Patrick of Ireland Truth or Fiction? – Larry Fitzgerald

Larry Fitzgerald

Every March 17 many of us who are Irish descent wear green and perhaps a shamrock. The color is similar to an U.S. citizen wearing red, white and blue on Independence Day. Likewise the shamrock is similar to the American Eagle. On March 17, many people honor Patrick who brought Christianity to Ireland. Patrick was a deeply devoted Christian who rivals Nicholas of Myra (identified with “Santa Claus”) for the amount of myth and fiction built up around his life. Here are the facts about this real man named Patrick:

First, he was born in the late fourth century and died approximately A.D. 461.

Second, he was immersed for the forgiveness of his sins and was not sprinkled (M.J. O’Farrell, “The Popular Life of St. Patrick,” 1863, pg. 110).

Third, Patrick was not a Roman Catholic. (John W. Moncrief, “A Short History of the Christian church,” 1908, pg. 171). Also, see Finlay, “Ireland and the Irish;” or Healey, “The Ancient Irish Church.”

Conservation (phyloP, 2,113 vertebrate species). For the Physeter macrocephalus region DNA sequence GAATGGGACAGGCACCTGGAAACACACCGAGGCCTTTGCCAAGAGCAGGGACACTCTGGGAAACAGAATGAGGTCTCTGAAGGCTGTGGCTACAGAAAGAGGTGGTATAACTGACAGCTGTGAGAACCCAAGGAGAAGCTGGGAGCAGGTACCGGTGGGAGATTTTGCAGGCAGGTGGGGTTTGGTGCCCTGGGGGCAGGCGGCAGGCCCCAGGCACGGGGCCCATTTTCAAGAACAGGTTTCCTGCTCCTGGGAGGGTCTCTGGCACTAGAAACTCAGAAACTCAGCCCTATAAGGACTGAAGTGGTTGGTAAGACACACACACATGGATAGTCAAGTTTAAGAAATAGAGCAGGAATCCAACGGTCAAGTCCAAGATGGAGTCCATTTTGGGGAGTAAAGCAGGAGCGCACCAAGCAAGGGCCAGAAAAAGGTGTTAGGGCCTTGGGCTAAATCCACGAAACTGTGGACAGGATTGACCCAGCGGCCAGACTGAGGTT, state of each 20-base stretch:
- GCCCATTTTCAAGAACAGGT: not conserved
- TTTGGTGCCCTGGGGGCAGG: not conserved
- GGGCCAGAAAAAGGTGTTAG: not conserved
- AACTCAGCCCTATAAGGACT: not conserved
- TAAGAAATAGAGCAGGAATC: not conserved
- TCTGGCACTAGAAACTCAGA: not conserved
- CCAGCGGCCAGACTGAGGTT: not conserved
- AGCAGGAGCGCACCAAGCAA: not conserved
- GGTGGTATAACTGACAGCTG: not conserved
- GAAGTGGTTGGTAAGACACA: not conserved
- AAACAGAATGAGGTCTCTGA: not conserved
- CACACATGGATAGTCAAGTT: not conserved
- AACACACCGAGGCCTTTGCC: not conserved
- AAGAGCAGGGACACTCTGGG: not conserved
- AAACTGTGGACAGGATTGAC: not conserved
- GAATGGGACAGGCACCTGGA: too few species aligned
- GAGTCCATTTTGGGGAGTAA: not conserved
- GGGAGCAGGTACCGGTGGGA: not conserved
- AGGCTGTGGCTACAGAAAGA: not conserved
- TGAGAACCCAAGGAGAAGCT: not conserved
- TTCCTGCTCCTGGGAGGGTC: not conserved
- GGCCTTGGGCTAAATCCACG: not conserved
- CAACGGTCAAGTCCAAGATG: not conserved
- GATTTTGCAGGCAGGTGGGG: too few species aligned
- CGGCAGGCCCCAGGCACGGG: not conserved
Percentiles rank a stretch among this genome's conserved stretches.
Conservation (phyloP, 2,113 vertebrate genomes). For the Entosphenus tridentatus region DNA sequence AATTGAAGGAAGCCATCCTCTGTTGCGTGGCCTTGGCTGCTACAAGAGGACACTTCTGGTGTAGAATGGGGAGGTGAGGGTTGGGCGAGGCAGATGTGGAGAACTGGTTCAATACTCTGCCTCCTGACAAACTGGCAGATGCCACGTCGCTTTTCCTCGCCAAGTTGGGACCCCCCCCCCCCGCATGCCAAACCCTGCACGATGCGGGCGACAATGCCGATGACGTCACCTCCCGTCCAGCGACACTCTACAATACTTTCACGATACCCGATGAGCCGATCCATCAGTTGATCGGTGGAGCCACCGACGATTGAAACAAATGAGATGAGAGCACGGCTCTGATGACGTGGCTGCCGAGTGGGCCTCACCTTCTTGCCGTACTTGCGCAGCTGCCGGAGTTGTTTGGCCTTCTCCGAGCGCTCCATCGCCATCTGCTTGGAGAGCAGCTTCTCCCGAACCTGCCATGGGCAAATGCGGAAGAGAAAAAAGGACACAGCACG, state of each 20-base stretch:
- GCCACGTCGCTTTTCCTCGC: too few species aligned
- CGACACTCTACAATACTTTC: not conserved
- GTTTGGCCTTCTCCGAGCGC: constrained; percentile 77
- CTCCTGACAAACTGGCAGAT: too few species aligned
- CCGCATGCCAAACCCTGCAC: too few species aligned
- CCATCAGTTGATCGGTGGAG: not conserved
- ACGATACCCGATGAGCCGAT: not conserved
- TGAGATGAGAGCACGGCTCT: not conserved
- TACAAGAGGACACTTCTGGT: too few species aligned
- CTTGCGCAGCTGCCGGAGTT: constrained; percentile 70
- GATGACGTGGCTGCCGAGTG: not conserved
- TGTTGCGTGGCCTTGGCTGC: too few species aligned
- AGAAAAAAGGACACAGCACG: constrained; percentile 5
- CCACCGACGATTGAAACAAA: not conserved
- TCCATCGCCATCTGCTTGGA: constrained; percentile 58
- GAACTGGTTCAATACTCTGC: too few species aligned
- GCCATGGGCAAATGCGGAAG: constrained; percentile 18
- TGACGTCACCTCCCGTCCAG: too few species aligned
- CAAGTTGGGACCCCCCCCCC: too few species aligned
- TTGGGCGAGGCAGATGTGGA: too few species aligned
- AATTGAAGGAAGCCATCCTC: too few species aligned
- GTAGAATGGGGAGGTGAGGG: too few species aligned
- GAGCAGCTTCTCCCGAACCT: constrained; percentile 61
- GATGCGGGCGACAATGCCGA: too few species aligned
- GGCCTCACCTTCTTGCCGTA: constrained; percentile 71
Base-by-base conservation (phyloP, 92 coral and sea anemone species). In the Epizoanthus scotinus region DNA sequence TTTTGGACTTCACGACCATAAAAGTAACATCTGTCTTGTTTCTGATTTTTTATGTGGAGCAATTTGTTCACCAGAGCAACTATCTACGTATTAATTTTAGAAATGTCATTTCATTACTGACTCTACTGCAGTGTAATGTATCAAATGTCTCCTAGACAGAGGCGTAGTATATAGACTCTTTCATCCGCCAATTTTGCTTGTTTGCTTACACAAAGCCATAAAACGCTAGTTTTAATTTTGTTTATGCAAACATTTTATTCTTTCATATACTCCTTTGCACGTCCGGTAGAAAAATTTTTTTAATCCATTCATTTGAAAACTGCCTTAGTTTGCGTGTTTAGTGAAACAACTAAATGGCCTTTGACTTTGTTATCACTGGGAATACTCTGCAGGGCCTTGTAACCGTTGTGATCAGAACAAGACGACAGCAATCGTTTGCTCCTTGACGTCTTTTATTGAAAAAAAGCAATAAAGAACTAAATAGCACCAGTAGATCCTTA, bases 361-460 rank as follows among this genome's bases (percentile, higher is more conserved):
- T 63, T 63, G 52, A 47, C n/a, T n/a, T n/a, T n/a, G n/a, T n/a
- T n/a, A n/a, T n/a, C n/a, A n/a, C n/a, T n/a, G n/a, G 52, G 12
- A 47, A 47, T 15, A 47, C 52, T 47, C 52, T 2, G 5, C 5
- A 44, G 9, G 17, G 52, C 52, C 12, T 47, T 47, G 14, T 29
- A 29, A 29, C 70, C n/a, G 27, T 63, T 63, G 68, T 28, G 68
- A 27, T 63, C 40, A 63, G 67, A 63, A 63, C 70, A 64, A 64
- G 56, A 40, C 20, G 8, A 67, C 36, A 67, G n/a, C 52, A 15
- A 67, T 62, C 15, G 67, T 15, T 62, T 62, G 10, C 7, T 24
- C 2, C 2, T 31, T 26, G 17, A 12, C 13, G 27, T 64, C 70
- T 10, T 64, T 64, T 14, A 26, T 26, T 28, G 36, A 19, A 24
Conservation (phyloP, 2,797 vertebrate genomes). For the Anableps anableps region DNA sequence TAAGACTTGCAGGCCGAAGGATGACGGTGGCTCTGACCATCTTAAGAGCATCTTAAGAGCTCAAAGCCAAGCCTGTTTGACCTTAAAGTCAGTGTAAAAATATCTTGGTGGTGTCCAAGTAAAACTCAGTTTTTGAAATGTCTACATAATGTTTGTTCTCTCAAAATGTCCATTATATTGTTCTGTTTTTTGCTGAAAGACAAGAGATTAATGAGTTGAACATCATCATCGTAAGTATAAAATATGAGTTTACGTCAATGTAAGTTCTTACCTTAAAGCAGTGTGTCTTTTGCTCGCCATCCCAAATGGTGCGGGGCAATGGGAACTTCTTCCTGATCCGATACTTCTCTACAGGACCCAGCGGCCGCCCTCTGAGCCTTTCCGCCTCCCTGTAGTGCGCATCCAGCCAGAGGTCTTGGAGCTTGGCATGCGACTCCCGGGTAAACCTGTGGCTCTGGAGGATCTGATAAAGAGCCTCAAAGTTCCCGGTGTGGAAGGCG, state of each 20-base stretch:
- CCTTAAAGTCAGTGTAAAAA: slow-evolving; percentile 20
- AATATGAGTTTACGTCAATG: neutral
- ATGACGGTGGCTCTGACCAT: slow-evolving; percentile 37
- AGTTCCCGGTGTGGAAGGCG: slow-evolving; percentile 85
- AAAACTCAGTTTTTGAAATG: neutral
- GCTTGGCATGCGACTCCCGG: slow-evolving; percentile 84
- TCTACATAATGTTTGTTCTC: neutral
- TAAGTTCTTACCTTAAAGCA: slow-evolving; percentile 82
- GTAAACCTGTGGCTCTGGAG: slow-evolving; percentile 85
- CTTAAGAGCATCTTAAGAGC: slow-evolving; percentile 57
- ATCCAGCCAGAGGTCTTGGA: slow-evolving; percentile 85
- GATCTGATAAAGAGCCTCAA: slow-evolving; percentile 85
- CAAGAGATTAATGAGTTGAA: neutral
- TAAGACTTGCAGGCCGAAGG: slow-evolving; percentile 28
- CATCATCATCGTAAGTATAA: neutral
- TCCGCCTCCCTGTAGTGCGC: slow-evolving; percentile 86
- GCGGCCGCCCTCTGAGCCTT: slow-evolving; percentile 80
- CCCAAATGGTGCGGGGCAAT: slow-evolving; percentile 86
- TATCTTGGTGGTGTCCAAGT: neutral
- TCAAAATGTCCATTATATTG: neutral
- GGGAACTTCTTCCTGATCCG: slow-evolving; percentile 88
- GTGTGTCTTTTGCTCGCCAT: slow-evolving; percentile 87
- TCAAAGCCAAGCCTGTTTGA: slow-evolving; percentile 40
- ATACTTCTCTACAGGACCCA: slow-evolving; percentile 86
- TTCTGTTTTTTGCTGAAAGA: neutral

Fourth, Patrick was a saint only in the sense that all Christians (members of the church of Christ are saints (1 Cor. 1:2).

Fifth, Patrick did no miracles. He did not run the snakes out of Ireland nor any of the other “miracles” often attributed to him. He did something greater than that—he brought New Testament Christianity to an entire nation (see John 14:14; Mark 16:15-16; John 20:23). Human mediated miracles had ceased by Patrick’s day (1 Cor. 13). But Patrick did not cease teaching the miracle of the resurrection of Jesus Christ.

Patrick was born in England. At the age of 16 he was captured by Irish marauders and enslaved. After six years of mistreatment, he escaped and returned home. In approximately A.D. 430, Patrick returned to the very people who enslaved him to share with them the blessings of being added to the church of Christ by God. He remained in Ireland until his death.

Editors Note: His birth name is said to have been Magonus Saccutus Patricius. His father Calpurnius was a deacon in the church. It was Pope Celestine who gave him the name St. Patrick, even though Catholicism was not even in Ireland at the time. It is also reported that he was responsible for burning many books by the Druids.

   Send article as PDF   

Author: Editor

Leave a Reply

Your email address will not be published. Required fields are marked *